This trail follows an old railroad bed beside the Cayuga-Seneca Canal. The western end can be accessed by parking at Seneca Lake State Park or at the Bishop Nature Preserve, owned by the Finger Lakes Land Trust. The preserve has a large gravel parking area off West River Road and a newly constructed path that connects directly to the trail. Once on the canal trail, you can walk or bike along a broad, level, stone dust trail. Free of obstructions, the path allows you to take in the sights of the pastoral landscape.

Photo: Cornell Botanic Gardens

Cornell Botanic Gardens

There is something for everyone at the Cornell Botanic Gardens, formerly known as the Cornell Plantations.  There are hiking trails, nature walks, gardens, ponds, woodlands, meadows, glens, and more. The more cultivated and landscaped gardens and arboretum are ideal for young children, elderly parents, or simply for anyone wishing for a leisurely stroll.

Photo: Nigel Kent

Ganonondagan State Historic Site 

Experience firsthand the customs and beliefs of the Seneca at Ganondagan State Historic Site. Open year-round, the 7.6-mile trail system features a series of interconnected paths that can be adjusted for longer or shorter hikes. The Trail of Peace is a 0.8-mile mowed loop trail which passes the Bark Longhouse and details Seneca oral tradition, how the Haudenosaunee became a confederacy, and the story of the original town of Ganondagan. Visitors can also enjoy a variety of birds that inhabit the meadows here along this mostly level path.

Photo: Sarah Nickerson

Labrador Hollow Unique Area

The most popular destination in Labrador Hollow is the universally accessible, quarter-mile path to Tinker Falls. Tinker Falls is a stunning example of a “hanging” falls.  Its origin dates back to when New York and much of the North American continent was part of an inland sea.  Additionally, the Labrador Hollow accessible boardwalk is nearly 2,000 feet in length and traverses a diverse wetland complex that provides a glimpse of New York’s flora and fauna.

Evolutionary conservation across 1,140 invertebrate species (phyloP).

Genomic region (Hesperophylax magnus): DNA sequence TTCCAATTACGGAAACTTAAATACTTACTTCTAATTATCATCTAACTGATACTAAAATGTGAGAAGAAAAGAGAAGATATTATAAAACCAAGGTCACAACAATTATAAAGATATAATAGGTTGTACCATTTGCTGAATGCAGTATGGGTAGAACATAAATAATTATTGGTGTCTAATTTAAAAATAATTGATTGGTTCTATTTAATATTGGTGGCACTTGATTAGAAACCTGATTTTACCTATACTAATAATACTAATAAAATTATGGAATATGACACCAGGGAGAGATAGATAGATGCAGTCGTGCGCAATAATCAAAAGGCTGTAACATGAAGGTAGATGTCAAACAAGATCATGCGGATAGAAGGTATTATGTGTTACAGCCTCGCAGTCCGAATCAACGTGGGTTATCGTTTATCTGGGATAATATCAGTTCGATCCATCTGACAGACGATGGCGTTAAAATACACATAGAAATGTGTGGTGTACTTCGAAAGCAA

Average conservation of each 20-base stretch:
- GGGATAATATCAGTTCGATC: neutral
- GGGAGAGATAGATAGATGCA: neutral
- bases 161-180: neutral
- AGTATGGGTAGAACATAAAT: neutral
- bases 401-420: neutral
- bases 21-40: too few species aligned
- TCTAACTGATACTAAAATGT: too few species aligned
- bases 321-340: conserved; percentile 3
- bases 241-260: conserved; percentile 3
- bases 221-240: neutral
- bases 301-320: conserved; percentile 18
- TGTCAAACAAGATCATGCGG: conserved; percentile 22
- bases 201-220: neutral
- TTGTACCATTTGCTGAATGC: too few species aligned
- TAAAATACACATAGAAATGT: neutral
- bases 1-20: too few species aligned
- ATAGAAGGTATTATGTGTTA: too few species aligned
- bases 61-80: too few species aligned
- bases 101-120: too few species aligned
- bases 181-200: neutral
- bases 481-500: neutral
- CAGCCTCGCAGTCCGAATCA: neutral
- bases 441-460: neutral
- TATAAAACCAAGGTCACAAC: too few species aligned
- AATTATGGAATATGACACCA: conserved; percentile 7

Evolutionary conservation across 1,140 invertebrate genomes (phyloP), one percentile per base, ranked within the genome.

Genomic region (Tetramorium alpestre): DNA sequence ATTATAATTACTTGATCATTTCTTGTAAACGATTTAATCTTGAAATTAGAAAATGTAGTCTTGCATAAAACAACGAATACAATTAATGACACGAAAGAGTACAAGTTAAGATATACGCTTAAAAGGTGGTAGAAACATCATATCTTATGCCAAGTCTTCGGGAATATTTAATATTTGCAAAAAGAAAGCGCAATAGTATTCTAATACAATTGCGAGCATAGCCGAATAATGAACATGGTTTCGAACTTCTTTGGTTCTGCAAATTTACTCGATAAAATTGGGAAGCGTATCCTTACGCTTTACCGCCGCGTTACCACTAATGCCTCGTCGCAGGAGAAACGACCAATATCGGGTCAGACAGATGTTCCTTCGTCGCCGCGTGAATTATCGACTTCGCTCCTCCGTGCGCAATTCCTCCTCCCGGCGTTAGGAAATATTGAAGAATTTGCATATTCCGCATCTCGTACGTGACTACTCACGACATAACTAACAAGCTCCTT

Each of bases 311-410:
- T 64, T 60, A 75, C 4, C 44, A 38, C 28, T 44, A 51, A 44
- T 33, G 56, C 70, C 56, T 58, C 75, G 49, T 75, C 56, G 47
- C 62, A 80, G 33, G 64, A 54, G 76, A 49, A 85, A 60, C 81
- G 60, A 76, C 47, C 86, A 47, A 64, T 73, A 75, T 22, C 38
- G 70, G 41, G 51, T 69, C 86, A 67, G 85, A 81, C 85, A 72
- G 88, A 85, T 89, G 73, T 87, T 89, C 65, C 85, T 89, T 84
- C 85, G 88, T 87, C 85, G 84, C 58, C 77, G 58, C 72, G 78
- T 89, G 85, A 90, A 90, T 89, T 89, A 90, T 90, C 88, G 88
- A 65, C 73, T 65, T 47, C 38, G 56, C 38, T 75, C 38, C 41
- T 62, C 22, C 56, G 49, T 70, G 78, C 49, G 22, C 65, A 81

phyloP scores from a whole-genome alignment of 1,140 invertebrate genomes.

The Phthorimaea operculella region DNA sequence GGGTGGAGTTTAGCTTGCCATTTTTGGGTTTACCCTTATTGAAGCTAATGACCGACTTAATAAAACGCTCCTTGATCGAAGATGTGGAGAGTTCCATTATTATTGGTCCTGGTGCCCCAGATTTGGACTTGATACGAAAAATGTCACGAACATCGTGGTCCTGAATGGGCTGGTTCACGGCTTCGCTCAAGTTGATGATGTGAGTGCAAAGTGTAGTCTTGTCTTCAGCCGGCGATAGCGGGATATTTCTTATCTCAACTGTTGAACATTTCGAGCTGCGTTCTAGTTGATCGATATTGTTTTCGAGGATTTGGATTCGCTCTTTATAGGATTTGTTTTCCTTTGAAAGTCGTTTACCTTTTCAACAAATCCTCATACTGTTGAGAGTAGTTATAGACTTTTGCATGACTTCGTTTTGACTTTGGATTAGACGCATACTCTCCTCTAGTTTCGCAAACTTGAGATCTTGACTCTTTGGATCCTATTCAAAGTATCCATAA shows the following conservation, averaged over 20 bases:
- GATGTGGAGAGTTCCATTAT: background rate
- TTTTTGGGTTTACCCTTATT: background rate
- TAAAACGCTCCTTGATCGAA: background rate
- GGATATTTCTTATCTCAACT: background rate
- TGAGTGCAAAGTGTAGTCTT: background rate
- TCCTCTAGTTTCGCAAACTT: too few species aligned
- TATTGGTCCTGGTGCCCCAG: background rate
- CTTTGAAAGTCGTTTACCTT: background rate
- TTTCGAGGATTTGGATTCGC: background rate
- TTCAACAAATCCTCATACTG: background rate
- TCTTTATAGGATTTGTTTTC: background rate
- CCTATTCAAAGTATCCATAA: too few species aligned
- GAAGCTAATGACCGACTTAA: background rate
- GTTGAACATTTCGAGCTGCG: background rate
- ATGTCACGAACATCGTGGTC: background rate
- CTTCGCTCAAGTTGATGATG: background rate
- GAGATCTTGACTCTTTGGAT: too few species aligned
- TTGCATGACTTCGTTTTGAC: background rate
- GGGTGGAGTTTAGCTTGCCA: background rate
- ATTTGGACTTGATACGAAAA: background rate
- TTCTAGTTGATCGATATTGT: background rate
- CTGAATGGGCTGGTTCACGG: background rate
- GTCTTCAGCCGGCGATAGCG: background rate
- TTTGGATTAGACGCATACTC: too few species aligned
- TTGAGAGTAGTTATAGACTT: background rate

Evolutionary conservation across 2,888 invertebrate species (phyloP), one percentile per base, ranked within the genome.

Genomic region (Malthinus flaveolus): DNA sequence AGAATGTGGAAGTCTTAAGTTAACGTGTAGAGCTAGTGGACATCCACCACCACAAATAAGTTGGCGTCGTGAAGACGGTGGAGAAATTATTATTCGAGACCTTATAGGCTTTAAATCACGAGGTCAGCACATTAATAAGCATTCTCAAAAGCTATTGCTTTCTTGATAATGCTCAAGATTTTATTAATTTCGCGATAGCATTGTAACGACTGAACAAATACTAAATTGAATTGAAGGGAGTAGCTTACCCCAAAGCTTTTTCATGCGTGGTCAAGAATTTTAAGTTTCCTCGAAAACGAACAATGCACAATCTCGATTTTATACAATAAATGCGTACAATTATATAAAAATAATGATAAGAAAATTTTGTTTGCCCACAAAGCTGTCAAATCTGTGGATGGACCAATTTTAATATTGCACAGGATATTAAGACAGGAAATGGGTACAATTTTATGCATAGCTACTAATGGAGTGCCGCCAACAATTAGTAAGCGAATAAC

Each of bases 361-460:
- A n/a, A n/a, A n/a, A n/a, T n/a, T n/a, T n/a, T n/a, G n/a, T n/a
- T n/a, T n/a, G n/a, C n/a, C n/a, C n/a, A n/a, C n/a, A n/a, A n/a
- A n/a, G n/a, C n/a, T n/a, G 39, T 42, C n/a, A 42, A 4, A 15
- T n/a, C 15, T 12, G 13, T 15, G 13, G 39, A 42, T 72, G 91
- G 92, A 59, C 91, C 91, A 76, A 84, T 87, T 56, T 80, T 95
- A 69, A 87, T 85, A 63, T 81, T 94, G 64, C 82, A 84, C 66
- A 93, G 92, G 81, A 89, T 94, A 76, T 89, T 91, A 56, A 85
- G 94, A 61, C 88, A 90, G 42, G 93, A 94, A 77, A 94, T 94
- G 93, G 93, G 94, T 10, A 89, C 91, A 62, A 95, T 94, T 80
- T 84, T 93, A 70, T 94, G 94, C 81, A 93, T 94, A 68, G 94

Photo: Tanglewood Nature Center

Tanglewood Nature Center 

The Tanglewood Nature Center features a variety of wildlife exhibits and a six-mile trail system. Multiple loops of varying difficulty and length, allow for leisurely strolls in the meadows or more vigorous excursions through the woodland.  The trails are peppered with placards that have quotes from Mark Twain whose wit and thoughts help frame our views of nature in new and amusing ways.

This list was compiled as a general guide for families and seniors wishing to get outdoors. Visitors should check the web site for each trail, nature center, etc., for specific details on closings and other restrictions due to Covid-19.

Other places to explore…

Black Diamond Trail 

Jim Schug Trail

Keuka Outlet Trail

Sampson State Park 

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Favorite Fall Hikes in the FLX!

Photo: Matt Champlin

Favorite Fall Hikes in the Finger Lakes Region

Cool weather has arrived and the summer crowds are gone. It’s fall hiking season in the Finger Lakes! Immerse yourself in the beauty of autumn by exploring some of these natural areas recommended by the Finger Lakes Land Trust. Put on a sweater, go leaf peeping, and be mindful of safety during fall and winter hunting seasons.